Youth complex trauma disorder under-recognized and misdiagnosed, say experts
November 3, 2017 0 Comments
The National Child Traumatic Stress Network (NCTSN) defines complex trauma as “children’s exposure to multiple traumatic events, often of an invasive, interpersonal nature, and the wide-ranging, long-term impact of this exposure.” Complex trauma disorder is the cumulative result of repeated episodes of one or more traumatic events, including neglect, separation, physical and/or sexual abuse, verbal abuse and intimidation. Perpetrators are often adults, and the emotional scars from childhood can lead to adverse problems later, including alcohol and drug abuse, violent behavior, crime, sexual promiscuity and food addiction.
There is a general tendency to automatically diagnose trauma as post traumatic stress disorder (PTSD). Mandy Habib, a clinical psychologist and co-director of the Institute for Adolescent Trauma Treatment and Training at the Adelphi University, New York, highlighted the difference between PTSD and complex trauma. “With complex trauma, it is the difference between experiencing a traumatic event and having a traumatic life,” she said. Habib firmly believes that due to the under-recognition of the condition, complex trauma should be classified separately in the Diagnostic and Statistical Manual of Mental Disorders (DSM).
Complex trauma is marked by a wide range of symptoms, like difficult relationships with peers and family members, poor self-esteem and feelings of shame or guilt. The condition also leads to thinking and learning impairments. Some youngsters feel a sense of detachment from one’s body (depersonalization). PTSD symptoms, on the other hand, can include flashbacks, frequent nightmares, repeatedly thinking about the traumatic event, depression and anxiety.
Separate classification in DSM will prevent misdiagnosis
An official recognition of complex trauma disorder in the DSM will prevent the misdiagnosis of the condition in children and teens. Many youngsters suffering from complex trauma are mistakenly diagnosed with bipolar disorder or attention deficit hyperactivity disorder (ADHD). In children, such a misdiagnosis results in prescribing of powerful medicines, which fail to treat the disorder and manage trauma symptoms.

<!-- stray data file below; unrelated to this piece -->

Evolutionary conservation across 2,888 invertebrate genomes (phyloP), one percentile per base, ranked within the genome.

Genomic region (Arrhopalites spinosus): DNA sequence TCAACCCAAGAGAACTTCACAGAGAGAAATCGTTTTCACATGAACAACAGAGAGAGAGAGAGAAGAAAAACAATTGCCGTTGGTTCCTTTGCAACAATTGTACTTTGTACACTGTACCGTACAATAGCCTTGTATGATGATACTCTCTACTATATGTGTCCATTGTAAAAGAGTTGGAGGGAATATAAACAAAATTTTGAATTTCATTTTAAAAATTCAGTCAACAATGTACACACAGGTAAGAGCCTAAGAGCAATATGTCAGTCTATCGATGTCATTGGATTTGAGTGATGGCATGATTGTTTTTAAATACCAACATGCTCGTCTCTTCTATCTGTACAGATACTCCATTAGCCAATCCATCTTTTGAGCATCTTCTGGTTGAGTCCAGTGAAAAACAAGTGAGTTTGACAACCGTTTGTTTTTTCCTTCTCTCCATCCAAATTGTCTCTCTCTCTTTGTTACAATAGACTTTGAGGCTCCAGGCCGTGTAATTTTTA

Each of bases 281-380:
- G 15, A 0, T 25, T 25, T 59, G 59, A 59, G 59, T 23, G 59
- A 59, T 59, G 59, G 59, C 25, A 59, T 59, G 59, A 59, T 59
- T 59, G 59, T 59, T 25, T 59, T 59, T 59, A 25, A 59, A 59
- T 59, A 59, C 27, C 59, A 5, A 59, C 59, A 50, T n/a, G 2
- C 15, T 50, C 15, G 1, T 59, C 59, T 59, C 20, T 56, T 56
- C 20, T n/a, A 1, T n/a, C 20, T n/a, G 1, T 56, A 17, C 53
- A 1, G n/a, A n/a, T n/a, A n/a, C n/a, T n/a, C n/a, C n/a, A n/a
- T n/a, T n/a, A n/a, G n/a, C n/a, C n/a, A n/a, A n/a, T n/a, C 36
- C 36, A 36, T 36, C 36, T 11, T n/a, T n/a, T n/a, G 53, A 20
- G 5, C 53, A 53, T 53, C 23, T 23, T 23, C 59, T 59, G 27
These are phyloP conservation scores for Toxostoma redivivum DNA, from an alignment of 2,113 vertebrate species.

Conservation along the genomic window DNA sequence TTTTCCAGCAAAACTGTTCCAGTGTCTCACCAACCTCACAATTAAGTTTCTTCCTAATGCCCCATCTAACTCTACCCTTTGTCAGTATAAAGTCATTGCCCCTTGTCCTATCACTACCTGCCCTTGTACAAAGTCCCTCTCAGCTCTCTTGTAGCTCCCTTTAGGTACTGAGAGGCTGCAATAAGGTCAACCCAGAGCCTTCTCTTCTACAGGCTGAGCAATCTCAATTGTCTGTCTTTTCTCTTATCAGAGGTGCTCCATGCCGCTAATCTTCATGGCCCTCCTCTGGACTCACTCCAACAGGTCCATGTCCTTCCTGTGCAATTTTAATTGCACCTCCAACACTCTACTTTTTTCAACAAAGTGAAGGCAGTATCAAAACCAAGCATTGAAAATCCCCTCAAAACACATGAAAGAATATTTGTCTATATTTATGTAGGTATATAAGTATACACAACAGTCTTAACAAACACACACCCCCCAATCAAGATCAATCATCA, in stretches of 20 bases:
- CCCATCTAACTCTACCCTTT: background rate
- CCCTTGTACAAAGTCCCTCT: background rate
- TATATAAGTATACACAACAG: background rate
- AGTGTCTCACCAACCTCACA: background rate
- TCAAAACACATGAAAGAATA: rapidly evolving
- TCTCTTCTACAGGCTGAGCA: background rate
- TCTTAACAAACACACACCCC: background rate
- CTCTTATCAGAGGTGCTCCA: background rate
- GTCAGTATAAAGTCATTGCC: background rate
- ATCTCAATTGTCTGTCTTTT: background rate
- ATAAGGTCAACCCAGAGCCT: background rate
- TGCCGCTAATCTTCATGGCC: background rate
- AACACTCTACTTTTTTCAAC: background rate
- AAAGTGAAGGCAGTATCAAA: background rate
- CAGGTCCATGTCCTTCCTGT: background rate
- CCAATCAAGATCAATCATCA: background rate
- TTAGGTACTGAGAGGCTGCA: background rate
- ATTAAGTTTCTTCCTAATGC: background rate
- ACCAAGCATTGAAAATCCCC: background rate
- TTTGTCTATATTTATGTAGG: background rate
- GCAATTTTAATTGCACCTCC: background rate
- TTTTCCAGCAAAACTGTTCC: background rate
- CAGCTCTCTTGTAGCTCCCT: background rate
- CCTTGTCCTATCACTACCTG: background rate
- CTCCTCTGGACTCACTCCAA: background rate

According to the United States Children’s Bureau, nearly 6,83,000 children were victims of abuse or neglect in 2015. Of these, 75.3 percent were victims of neglect, 17.2 percent had suffered physical mistreatment and 8.4 percent were sexually abused. Some were victims of more than one type of maltreatment. Abuse and neglect resulted in an estimated 1,670 child fatalities during the year.
Alan M. Steinberg, associate director of the National Center for Child Traumatic Stress (NCCTS) at the University of California, Los Angeles (UCLA), said mental health researchers across the U.S. are collecting evidence which can support a separate categorization of the disorder in the DSM. “What is happening with these children is not fully captured in the definition of PTSD,” he said.
Treatment possible through timely intervention
According to Steinberg, proven therapies, such as one-on-one and/or group counseling are effective in addressing the disorder. The awareness of such treatments needs to be publicized among a larger number of mental health professionals and the general public.
Other efforts that are helping increase awareness about the disorder among youth include YouTube videos like “Never Give Up”. This documentary-style video features youth who have been through complex trauma, and narrate their experiences of dealing with the condition and choosing better coping strategies.
If not properly identified and treated during childhood, complex trauma can lead to a lifetime of adverse impacts. White River Academy, the leading boarding school for boys in Utah, uses evidence-based treatment to help teen boys aged 12 to 17 years. Call at our 24/7 helpline or chat online with our experts to know more about the best troubled teen boarding school in the U.S.